Africa's effort to accelerate development through increased Information Communication Technologies (ICTs) has gained momentum with the formation of the NEPAD e-Africa Youth Programme that is intended to generate awareness on information society.

Participants from various African countries gathered in Johannesburg, South Africa, in mid-April to form the NEPAD e-Africa Youth Programme.

The main objective of the programme is to build a cadre of youth who will serve as active participants in building an inclusive information society in their countries and on the African continent.

The NEPAD e-Africa Commission is determined to ensure that the youth, through this programme, are empowered to articulate their contribution to the information society in order to reduce the digital divide.

The meeting, which was also attended by observers and youth groups, out-lined youth programme governance structures, roles, terms of reference, rules of procedures and the need to foster partnerships with governments, business and civil society.

A three-year programme was designed and will be presented for adoption at an official launch that will coincide with the NEPAD Youth Summit to be held in June.

The programme will be linked to the NEPAD e-schools programme and governments will form the programme focal points in their respective countries.

Youth participants at the meeting decided to set up an Internet portal for information sharing on matters such as career guidance, skills development, learning materials and funding mechanisms.

The programme will also address health and poverty issues using English, French, Portuguese and Arabic, some of Africa's official languages.

The participants pledged to ensure success of the programme, working closely with their respective governments and the NEPAD e-Africa Commission, which is the advisory body of the NEPAD Heads of State and Government Implementation Committee (HSGIC) on ICT development.

The meeting, organized by the e-Africa Commission in conjunction with the South African Department of Communications, focussed on sharing views youth involvement in development.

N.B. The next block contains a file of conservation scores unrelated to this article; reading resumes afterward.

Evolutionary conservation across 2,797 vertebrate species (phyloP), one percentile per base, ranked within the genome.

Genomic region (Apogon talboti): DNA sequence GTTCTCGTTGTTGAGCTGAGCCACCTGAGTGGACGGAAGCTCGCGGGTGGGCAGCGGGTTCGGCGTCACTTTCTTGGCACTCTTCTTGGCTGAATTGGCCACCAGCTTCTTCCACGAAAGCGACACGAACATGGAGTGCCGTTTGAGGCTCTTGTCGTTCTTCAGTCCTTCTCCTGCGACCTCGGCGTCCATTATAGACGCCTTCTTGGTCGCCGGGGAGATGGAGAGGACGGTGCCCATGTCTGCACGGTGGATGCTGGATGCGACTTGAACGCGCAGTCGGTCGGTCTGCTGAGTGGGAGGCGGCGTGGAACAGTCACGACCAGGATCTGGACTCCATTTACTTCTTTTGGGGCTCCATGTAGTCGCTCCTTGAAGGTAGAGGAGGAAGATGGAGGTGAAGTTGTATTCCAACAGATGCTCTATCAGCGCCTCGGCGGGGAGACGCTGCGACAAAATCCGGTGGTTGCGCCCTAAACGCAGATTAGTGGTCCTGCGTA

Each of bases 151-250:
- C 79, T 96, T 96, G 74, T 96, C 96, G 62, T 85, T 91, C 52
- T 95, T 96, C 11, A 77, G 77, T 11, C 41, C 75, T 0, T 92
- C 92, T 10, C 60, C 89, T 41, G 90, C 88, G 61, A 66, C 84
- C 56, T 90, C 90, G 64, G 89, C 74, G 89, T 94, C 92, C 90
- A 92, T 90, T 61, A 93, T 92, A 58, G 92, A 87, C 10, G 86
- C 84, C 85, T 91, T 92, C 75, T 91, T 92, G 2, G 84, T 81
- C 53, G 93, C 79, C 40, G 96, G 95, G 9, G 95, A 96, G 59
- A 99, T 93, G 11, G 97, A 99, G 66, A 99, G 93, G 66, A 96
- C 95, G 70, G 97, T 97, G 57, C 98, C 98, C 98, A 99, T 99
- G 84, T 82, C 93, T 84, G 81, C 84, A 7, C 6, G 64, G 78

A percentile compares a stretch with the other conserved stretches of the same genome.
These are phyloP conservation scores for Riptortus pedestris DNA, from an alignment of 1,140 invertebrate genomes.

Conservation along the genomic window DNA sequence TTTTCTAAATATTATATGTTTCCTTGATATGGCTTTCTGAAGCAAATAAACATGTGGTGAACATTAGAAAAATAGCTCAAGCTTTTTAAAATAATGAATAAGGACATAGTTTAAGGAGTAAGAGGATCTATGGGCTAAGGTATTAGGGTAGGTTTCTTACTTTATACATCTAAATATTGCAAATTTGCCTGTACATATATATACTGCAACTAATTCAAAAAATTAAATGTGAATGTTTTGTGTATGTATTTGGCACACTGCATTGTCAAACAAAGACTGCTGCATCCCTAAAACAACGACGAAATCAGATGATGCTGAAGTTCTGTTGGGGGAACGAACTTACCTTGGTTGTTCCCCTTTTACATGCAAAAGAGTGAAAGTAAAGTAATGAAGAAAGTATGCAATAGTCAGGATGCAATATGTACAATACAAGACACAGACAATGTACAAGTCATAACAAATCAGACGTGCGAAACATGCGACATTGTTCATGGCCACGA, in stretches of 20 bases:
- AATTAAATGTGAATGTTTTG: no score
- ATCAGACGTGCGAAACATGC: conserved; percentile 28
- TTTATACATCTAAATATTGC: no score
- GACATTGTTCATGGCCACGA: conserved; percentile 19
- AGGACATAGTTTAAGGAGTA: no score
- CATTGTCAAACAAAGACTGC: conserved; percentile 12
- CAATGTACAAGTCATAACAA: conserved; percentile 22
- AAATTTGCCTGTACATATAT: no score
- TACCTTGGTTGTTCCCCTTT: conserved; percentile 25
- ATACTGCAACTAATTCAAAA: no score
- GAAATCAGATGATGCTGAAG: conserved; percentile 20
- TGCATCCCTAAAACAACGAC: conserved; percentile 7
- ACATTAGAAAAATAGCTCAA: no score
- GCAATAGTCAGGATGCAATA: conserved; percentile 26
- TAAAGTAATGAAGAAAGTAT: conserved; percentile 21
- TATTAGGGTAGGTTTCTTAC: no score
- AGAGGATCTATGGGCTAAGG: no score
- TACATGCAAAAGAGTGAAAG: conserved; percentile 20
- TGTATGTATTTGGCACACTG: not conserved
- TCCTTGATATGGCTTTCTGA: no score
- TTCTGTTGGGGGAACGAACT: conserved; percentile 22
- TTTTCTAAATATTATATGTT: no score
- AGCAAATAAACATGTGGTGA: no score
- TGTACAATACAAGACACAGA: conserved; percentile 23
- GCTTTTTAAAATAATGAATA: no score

Gladys Muthoni, a participant from Kenya, said, "We need to go back and implement this innovative programme and give pride to Africa. This portal will help us share our experiences, using ICT, across the continent."

The purpose of the NEPAD ICT Programme is to accelerate development of ICT infrastructure, and impart ICT skills.

It is also intended to bridge the digital divide within Africa and between Africa and the rest of the world.

The step taken by the youth is backed by the decision made by the Summit of African Union Heads of State and Government in Sudan in January to establish a continental watchdog on education and culture.

The Summit was held under the theme "Education and Culture" and discussed the state of the continent's education sector.

African Heads of State and Government have taken the issue of Internet governance seriously. The World Summit on Information Society (WSIS) conference held in Tunisia from 16-18 November 2005 called for consolidated efforts to narrow the digital divide.

The leaders who addressed the summit, notably Mozambican Prime Minister Luisa Diogo and South African President, Thabo Mbeki called for solutions to the Internet governance issue.

They suggested that an "Internet Governance Forum be called to bring together multilateral, multi-stakeholder, democratic and transparent dialogue that should cover all necessary areas."

Southern African News Features